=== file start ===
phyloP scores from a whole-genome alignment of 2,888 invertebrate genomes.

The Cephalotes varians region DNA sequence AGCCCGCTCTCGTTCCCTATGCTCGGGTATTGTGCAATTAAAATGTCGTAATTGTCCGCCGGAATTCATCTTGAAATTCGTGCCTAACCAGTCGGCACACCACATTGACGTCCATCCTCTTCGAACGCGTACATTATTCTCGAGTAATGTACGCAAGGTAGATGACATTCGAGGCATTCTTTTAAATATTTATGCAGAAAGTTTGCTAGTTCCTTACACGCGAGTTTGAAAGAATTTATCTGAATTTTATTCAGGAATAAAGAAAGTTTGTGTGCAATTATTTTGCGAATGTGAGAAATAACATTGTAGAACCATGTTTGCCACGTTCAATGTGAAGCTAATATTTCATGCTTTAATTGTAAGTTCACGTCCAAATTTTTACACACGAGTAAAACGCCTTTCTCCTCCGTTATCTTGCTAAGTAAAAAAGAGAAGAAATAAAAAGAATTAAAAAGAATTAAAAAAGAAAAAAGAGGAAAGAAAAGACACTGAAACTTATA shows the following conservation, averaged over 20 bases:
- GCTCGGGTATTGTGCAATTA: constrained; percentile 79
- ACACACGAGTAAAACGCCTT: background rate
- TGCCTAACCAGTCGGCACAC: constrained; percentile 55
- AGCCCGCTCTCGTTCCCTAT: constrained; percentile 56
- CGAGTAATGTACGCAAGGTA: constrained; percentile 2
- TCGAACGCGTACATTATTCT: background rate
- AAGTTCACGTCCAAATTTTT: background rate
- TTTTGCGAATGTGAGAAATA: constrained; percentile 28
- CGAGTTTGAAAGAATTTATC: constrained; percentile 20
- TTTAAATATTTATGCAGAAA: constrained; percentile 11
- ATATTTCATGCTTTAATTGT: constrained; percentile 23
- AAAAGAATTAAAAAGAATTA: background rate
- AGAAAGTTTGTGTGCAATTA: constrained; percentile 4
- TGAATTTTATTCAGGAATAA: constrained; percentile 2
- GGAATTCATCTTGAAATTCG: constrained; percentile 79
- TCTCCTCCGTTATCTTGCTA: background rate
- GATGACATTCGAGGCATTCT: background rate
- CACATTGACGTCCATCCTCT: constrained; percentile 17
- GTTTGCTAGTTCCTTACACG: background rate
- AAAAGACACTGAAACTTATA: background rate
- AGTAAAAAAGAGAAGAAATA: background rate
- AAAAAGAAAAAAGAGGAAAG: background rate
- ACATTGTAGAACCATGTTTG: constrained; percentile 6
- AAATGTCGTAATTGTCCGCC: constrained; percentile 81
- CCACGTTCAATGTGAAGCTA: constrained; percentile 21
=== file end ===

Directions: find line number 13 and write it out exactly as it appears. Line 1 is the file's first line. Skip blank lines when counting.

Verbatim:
- ATATTTCATGCTTTAATTGT: constrained; percentile 23